Friday, October 24, 2008

Sand casting emotions

I am trying to sort out my thoughts about this video on Youtube. First there is amazement because he is doing something in 1 minute and 12 seconds that takes me well over an hour. Take a look, he is filling a mold with green sand, preparing a part that will be cast in the foundry. There is an economy of motion that comes from doing the same thing a zillion times. There is a big stack of molds and when he finishes this one, he will do the next, and the next, and the next.

The filled mold he tosses around weighs 50 to 60 pounds yet he is really hustling. Maybe for the camera but more likely because he gets paid by the piece.

If you do not know any better it looks easy. However if the sand is not just right it falls out or compresses too much. If the sprue is not inserted just right then loose sand winds up in the wrong place and ruins the final piece. When he plonks the final mold down at the end the cavity does not collapse because he has done this so many times the acceptable force is embedded in his muscles.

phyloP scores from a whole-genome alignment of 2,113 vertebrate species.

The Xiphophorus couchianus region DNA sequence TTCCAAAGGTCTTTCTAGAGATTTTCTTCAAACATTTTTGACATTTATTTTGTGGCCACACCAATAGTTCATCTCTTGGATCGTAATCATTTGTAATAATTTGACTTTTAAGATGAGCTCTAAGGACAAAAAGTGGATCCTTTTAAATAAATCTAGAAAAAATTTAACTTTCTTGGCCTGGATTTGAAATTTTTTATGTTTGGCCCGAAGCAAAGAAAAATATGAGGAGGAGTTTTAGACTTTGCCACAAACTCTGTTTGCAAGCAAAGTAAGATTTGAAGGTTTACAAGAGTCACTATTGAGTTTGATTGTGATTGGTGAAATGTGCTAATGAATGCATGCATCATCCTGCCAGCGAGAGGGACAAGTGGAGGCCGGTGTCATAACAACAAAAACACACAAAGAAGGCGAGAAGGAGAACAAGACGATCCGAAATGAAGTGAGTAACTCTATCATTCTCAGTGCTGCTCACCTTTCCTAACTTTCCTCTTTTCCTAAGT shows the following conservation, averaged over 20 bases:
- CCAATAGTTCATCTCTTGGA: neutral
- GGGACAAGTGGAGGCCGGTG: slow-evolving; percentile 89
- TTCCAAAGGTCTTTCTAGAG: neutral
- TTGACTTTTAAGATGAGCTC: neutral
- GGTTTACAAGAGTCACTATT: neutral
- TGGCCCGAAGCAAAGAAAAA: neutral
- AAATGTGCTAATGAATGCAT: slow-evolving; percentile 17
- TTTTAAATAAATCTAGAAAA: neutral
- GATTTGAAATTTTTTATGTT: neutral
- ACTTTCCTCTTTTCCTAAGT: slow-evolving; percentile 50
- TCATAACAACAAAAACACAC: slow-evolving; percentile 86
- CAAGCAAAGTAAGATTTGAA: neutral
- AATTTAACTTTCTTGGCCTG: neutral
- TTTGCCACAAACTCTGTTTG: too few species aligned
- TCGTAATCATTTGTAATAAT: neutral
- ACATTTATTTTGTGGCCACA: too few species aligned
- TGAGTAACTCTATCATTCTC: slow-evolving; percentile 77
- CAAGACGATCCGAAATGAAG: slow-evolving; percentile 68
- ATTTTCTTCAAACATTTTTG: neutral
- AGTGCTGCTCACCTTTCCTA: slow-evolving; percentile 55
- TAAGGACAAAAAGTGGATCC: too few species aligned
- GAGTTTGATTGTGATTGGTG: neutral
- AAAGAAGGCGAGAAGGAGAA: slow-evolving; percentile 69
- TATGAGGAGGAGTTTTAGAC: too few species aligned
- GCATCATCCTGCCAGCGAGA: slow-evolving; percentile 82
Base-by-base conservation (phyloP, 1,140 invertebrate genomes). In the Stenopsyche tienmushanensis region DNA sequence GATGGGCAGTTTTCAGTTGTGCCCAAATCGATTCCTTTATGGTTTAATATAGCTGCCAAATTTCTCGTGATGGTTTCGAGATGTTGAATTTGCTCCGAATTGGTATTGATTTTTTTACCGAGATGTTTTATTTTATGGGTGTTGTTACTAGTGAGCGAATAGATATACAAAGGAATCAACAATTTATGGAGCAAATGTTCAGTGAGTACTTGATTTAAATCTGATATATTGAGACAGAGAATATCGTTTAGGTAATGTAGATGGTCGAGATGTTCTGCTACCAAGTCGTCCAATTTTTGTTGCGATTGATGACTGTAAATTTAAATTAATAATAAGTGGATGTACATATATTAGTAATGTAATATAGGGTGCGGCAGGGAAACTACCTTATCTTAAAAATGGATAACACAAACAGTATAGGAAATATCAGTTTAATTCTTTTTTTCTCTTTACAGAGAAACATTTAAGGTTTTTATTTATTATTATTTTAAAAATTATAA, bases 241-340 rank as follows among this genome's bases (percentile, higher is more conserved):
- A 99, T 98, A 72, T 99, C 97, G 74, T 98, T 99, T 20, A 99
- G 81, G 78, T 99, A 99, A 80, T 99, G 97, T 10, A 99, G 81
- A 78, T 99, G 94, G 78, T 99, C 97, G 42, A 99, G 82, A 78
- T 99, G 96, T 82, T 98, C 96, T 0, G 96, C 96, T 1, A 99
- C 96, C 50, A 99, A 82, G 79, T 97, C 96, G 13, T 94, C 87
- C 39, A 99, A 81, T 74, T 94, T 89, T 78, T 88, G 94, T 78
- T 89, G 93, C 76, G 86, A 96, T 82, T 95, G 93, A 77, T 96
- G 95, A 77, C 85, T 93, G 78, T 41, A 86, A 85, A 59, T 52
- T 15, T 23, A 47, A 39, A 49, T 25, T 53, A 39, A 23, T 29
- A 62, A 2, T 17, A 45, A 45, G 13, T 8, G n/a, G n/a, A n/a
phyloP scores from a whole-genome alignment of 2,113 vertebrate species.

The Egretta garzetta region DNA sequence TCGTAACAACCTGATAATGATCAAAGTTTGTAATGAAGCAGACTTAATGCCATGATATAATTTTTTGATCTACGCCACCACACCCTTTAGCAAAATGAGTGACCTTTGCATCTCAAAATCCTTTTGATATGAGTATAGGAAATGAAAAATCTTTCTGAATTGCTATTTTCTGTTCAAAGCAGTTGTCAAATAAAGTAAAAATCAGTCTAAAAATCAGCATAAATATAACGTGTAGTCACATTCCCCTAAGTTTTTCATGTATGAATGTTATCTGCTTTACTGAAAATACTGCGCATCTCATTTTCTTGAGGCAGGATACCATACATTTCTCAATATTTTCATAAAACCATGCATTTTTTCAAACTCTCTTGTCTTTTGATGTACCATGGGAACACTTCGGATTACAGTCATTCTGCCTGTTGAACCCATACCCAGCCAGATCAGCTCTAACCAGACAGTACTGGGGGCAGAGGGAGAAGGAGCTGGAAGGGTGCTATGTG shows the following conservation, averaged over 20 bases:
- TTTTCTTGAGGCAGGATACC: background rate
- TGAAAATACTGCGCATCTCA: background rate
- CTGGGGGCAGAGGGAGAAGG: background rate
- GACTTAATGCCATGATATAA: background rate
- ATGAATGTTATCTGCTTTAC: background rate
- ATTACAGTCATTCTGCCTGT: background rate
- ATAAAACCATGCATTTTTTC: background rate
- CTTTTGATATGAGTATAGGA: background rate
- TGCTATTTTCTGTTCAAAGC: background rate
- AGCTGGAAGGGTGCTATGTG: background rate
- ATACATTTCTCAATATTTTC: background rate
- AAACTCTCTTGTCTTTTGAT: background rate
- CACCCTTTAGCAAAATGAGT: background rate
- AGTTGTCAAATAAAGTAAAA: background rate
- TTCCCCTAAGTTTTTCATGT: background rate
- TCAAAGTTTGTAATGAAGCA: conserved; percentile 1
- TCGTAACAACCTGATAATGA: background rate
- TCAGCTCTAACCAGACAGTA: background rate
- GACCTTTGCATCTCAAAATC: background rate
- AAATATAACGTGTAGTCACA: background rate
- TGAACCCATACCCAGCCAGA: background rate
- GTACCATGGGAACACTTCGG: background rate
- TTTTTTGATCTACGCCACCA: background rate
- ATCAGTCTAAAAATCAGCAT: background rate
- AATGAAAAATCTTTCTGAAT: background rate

Sixty times faster than I can do it, sixty times. True, he has a machine to compress the sand, and an air blower for the loose sand whereas I do everything manually. True, everything is set up for efficiency; sand in an overhead compartment so he does not have to shovel it into the mold and the riddle and spruing tool are at hand. This is part of the explanation - but still - the years of repetition and experience are the real difference.

I have done that kind of manual labor in my life but it was a long time ago and I was never as skilled at that job as he is at his. I look at him with admiration and envy although I know he would switch jobs with me in an instant. At the end he looks at the camera as if to say, 'You got that bud'? I have to reply, 'No, I don't think I do and I don't think I ever will.'

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